WTF is SEO? 22 September , 2016

2016 is close to its end and many marketers are still confused about what SEO actually is today among seemingly endless changes. Yes, SEO has changed over the years, but Google has not. Google has always been interested in providing the best results for its users, and it’s the user / consumers who are shaping the new world of search.

Search is now a critical ingredient that helps people and companies realise this need. As search becomes more universal across services and devices, it will continue to drive a massive shift in strategy and opportunities for brands.

Search is not only becoming smarter, it’s become an increasingly critical source of consumer understanding and real-time engagement. Simply put, it’s the bridge between intent and the experiences the world has to offer.

SEO unravelled

Modern SEO is a complex, multifaceted collection of different sub-strategies, nearly all of which can function independently on their own as a way to boost brand visibility and build customer relationships. As a quick example, content marketing is a necessary strategy for SEO, but even without a deliberate SEO process, it can be valuable in terms of increasing customer engagement and building brand trust.

The constituents of SEO

On-site optimization: This is a general term that covers all kinds of technical improvements and creative choices. Mobile optimization, site speed, site security, meta titles and descriptions, rich snippets and structured data, site architecture, site mapping, navigation structuring and content availability are just some of the ways you can optimize your site directly to be found and favoured by search engines. But almost all of these strategies are as much about improving customer / user experience as they are about making search engines happy: better structured, faster sites are easier to use.

On-site content: On-site content could be called “content marketing,” but I avoided using the term here because content marketing is sometimes associated with a blog. On-site content, on the other hand, includes all pages of a site. The quality, accuracy, conciseness, detail and uniqueness of your content can all help your search rankings (as can the frequency and consistency of your posts), but primarily, this content serves as a means of building customer loyalty.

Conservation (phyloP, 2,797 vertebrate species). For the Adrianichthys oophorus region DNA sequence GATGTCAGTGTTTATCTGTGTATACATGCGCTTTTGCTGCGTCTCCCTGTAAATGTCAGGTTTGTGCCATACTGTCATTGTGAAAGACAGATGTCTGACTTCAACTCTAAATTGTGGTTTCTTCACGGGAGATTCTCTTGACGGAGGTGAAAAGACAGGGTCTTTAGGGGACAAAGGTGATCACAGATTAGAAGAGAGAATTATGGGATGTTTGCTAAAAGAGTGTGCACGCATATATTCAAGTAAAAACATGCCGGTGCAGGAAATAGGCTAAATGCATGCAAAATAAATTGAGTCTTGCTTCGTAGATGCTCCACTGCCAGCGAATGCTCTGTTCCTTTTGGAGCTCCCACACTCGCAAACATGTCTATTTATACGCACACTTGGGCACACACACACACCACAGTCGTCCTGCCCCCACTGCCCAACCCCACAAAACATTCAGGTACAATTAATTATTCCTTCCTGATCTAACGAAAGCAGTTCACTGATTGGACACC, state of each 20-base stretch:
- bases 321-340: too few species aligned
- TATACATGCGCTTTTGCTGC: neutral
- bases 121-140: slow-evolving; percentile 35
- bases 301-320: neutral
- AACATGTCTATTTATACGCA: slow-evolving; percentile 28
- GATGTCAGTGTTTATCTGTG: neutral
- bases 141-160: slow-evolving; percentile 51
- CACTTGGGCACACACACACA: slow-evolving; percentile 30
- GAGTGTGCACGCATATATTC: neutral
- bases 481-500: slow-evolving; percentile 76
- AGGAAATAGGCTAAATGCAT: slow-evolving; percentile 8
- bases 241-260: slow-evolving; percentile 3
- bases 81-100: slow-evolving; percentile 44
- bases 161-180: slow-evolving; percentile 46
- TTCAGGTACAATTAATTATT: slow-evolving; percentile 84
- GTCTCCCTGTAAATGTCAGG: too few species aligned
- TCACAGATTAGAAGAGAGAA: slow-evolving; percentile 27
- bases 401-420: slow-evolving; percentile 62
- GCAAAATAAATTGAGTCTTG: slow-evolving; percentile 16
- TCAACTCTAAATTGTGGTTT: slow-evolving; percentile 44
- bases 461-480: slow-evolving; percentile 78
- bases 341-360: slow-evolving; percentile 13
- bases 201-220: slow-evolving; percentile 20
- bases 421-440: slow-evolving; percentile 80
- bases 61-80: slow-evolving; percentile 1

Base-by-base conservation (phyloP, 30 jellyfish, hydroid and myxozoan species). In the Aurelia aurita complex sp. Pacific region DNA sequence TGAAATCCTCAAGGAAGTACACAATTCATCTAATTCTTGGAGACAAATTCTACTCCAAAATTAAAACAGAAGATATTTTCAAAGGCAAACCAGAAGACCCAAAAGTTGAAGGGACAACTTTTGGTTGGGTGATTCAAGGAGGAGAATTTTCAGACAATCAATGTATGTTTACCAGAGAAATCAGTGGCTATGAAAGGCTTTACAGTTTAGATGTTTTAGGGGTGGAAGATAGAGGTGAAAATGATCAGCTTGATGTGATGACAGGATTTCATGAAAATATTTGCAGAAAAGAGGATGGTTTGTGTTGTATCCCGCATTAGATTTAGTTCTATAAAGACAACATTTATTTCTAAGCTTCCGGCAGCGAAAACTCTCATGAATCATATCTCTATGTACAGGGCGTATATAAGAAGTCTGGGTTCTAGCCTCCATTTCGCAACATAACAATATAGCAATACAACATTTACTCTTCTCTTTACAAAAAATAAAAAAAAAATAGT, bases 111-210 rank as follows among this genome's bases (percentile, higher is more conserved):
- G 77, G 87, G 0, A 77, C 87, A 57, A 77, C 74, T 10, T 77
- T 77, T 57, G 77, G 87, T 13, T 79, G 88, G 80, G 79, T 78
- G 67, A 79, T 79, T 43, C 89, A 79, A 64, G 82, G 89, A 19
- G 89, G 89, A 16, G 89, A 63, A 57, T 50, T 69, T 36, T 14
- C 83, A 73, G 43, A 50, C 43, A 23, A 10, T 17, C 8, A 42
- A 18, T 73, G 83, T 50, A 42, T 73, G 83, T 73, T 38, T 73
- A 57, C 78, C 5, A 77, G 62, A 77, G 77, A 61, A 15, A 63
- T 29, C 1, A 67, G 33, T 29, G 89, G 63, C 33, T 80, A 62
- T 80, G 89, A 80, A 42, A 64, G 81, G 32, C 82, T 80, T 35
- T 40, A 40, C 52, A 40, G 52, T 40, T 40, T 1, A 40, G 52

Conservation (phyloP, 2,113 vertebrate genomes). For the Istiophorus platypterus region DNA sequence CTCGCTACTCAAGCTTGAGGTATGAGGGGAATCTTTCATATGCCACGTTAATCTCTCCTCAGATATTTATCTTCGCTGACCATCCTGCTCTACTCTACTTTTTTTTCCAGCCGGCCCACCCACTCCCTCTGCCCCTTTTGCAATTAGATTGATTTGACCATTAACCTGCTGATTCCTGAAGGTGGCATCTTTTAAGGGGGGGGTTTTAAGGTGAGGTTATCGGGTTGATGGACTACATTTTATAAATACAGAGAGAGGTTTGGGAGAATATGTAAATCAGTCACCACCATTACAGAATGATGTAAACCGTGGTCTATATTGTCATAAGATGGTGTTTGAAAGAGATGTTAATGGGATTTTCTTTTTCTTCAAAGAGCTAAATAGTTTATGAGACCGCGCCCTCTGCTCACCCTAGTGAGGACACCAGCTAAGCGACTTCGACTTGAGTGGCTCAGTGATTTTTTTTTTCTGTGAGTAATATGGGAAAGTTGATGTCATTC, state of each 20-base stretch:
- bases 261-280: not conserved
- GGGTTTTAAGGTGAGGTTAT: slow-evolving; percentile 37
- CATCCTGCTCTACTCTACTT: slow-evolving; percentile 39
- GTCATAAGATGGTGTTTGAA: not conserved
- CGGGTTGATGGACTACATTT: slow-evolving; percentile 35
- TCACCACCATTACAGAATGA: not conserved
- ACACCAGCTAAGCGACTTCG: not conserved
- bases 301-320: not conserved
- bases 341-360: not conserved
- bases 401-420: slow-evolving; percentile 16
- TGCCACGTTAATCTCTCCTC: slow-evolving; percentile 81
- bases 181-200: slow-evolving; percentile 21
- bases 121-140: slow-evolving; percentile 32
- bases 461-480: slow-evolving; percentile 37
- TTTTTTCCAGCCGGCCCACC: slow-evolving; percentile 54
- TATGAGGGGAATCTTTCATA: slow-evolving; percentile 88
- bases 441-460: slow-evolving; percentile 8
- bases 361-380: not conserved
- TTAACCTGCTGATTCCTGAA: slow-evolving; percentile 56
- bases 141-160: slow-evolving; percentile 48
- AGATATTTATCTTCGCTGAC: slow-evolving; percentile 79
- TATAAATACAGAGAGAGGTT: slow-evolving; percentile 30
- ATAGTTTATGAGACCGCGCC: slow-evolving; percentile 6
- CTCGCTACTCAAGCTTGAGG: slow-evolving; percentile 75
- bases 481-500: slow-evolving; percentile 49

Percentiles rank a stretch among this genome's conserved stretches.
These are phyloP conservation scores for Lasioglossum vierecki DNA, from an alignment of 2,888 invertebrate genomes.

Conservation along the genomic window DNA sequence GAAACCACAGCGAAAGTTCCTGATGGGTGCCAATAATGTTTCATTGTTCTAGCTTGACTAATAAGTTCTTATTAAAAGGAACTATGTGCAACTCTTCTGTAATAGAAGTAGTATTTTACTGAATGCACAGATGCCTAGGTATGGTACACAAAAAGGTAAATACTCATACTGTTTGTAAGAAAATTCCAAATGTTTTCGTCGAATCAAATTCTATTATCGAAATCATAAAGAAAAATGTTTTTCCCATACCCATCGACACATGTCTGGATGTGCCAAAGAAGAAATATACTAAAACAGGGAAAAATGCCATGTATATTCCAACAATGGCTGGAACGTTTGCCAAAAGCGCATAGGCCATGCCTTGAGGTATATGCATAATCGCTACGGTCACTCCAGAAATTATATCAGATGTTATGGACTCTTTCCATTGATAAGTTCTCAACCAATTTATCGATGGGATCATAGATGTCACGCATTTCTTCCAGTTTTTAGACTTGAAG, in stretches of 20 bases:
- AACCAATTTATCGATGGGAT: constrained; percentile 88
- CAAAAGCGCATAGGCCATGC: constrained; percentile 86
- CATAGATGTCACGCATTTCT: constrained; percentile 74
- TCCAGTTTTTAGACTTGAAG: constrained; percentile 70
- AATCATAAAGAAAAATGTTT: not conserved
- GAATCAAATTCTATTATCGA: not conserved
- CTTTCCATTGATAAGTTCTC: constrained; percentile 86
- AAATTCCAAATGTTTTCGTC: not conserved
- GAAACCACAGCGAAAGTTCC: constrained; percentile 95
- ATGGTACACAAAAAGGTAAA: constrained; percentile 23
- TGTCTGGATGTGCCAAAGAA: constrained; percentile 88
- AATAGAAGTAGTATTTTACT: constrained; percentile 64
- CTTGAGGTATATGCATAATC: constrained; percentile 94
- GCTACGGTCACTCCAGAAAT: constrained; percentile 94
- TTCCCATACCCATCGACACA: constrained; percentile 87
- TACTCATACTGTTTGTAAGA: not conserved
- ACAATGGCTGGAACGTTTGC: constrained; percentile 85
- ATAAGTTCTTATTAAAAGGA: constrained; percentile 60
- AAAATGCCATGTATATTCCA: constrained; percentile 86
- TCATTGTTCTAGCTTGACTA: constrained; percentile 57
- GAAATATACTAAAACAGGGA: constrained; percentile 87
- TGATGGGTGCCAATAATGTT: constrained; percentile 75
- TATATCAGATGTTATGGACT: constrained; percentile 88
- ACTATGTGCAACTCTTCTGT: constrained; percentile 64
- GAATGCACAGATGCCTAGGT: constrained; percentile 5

Link building: Link building exists in a few forms. Traditional link building could be considered an SEO-exclusive strategy because that’s its primary function (and most people aren’t interested in referral traffic for these links). However, more advanced, modern link-building tactics involve guest posting and content syndication — and these have far more brand visibility benefits than just ranking higher in search engines.

Social media: Social media is often lumped into the “SEO strategy” category, but it actually doesn’t influence SEO directly at all. Instead, it’s a kind of SEO conduit. Engaging with a wider audience means more people to see and share your content, leading to more potential inbound links, which can then influence your website’s organic search rankings.

What SEO isn’t

SEO Is No Longer A Department. If SEO is not already an integrated part of your overall marketing efforts, it’s time to change your perspective. SEO success depends on an ever-increasing variety of factors, ranging from the popularity of your brand online (whether or not there are links involved) and even to the online impact of your live events.

Solid SEO teams want and need the ability to influence policy and strategies “beyond SEO” — and that can include everything from web design and development to content marketing, marketing technology, social media, branding, PR, corporate marketing and more. Integrating and coordinating these areas with SEO isn’t an overreach — it’s a necessity.

Looking ahead

Effective SEO — SEO that is working with Google instead of against it, that will withstand algorithm updates and marketing fads — is marketing, customer service, sales, PR, branding, and web development. Now is the time to take a step back, broaden the perspective, and finally get SEO really working for you.

By Bradley Slinger,
Senior SEO Specialist

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